If, however, you ARE hearing things from your early readers, and you’re choosing to ignore them, then do so at your own publishing peril. I’ve been in many, many different critique groups over the years, both through SCBWI and through online classes, and those resistant to criticism are usually one of the following writers:

  • Shrinking Violet: Attends group once and only once, having relied on Grandma (without her reading glasses) and her cat, Mr. Snickles (with his reading glasses), to review her work in the past. Any negative comments will cause her to wither, abandon her literary pursuits, and take up knitting cat hair ponchos instead.
  • Blustery Gus: Attends group regularly and loves to hear his words read aloud. During comments, he lets rebuttals fly, fiercly defending his work, justifying each over-used comma and cliche, even if he suspects everyone else is right. Why? Because he CAN’T be wrong. Everything he writes is worthy of being cross-stitched in gold letters across Larry Kirshbaum’s pillow.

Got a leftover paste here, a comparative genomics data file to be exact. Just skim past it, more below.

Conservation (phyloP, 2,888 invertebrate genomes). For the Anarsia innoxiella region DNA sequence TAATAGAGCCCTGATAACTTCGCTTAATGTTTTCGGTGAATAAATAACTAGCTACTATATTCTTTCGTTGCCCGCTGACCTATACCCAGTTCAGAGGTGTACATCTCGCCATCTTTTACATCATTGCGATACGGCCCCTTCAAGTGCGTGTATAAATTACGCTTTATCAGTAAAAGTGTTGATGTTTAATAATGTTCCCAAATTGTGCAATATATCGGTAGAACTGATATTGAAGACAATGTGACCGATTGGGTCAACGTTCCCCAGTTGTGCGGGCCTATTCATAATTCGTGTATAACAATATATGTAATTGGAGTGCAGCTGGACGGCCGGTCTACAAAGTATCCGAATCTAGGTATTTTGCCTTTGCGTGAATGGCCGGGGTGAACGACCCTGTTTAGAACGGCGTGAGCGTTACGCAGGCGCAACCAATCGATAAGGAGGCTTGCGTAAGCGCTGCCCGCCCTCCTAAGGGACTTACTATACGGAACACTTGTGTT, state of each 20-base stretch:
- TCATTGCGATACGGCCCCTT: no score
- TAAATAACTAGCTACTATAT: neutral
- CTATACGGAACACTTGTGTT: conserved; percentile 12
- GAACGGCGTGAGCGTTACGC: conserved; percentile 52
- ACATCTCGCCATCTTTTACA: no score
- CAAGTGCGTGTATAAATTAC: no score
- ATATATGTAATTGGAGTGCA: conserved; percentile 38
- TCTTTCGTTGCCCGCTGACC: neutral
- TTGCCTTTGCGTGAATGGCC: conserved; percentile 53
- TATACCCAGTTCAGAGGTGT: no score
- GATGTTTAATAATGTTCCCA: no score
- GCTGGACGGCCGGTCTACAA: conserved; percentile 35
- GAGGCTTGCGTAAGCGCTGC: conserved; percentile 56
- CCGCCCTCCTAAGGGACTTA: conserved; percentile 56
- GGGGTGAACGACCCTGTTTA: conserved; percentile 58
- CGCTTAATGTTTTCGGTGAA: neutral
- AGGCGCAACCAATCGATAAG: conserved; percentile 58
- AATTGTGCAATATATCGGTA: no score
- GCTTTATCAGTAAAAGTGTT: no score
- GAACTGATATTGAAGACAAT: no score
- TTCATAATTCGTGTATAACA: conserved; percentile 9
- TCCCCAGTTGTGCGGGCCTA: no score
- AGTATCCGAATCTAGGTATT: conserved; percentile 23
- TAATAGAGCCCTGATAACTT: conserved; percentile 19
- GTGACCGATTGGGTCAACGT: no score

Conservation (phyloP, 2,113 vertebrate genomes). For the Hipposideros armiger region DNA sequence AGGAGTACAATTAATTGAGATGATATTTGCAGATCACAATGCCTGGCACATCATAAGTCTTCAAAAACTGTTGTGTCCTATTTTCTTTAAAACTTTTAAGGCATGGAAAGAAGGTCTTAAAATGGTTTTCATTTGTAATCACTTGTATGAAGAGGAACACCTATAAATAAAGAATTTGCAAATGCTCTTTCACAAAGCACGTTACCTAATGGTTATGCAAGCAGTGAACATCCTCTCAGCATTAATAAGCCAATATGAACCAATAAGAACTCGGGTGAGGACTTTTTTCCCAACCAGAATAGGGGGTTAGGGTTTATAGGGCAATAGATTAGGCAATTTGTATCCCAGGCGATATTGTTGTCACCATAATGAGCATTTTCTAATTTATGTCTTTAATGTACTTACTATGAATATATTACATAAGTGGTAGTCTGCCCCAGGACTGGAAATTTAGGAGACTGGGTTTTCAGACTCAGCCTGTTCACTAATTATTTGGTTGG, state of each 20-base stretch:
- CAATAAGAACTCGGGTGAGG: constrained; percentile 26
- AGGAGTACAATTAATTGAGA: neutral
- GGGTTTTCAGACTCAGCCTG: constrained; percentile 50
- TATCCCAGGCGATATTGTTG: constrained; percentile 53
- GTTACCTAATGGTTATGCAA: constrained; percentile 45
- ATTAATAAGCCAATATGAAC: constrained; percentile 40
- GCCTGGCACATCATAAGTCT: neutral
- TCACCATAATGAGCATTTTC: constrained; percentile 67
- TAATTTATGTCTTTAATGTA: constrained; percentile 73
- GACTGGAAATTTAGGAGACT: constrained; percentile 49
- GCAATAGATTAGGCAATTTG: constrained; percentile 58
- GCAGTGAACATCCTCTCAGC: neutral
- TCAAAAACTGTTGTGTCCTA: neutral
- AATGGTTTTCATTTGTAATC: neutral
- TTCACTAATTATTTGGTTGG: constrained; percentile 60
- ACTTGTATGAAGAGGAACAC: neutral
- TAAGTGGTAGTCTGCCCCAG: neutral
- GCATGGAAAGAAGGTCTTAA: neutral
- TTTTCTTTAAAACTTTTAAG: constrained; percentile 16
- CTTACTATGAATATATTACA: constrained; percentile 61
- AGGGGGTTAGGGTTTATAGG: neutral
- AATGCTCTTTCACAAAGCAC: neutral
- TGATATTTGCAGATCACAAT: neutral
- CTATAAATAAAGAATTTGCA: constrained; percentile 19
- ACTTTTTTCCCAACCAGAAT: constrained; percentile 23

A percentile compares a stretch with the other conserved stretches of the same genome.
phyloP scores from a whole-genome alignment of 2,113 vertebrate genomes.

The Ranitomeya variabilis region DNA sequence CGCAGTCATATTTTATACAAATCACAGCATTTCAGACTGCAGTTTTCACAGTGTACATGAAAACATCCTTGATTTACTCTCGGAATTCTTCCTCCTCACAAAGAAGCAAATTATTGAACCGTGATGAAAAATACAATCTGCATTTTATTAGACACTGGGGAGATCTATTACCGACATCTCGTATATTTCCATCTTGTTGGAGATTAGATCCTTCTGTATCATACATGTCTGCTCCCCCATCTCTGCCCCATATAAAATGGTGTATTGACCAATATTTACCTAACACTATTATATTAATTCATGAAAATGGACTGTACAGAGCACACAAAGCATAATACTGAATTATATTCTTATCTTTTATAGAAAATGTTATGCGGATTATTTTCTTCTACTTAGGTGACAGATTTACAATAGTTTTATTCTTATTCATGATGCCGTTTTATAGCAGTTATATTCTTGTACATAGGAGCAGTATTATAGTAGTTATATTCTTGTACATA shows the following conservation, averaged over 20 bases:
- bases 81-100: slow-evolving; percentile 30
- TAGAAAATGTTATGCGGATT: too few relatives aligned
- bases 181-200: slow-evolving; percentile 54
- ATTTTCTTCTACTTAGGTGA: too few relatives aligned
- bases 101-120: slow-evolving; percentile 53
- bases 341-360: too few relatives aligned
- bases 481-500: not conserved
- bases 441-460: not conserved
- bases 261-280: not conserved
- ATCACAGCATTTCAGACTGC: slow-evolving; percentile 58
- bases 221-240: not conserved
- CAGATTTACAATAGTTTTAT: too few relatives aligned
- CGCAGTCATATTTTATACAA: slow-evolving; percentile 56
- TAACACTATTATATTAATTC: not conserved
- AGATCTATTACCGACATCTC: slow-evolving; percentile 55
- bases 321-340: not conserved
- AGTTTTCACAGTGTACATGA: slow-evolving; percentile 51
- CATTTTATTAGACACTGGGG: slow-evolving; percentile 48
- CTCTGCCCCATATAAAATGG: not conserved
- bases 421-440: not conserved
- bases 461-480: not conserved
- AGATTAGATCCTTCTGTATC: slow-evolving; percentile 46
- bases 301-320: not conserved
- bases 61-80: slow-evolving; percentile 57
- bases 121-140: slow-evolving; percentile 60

• Inspector Clueless: Attends group, usually sporadically, because that’s what Real Writers do. He nods when people comment on his manuscript, but returns next week with the same glaring mistakes. He doesn’t understand the fuss over sagging tension and drifting POV’s. Further, he doesn’t understand how to FIX sagging tension and drifting POV’s.

Bottom line: if you see yourself (even marginally) in any of the categories above, you’ve got some work to do.

Angry car keyers aside, the rest of us should seek out what needs improving so we can get better–even if it’s painful. When we get better, guess what? We still have room for improvement. Hemingway rewrote the final page of A Farewell to Arms 39 times to “get the words right.” How do you know when the words are right? If after your critique group has raked it over the coals, your beta readers have kicked it through the dirt, and you’ve word-smithed it for the tenth or twentieth or fortieth time, and there’s not ONE THING you would change, then you can stop.

Until then, ears open to criticism and fingers on the keyboard.

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What do YOU think? Are you in a critique group? If so, what’s been your experience with criticism? Has it help you or hurt you?

Monica Shaughnessy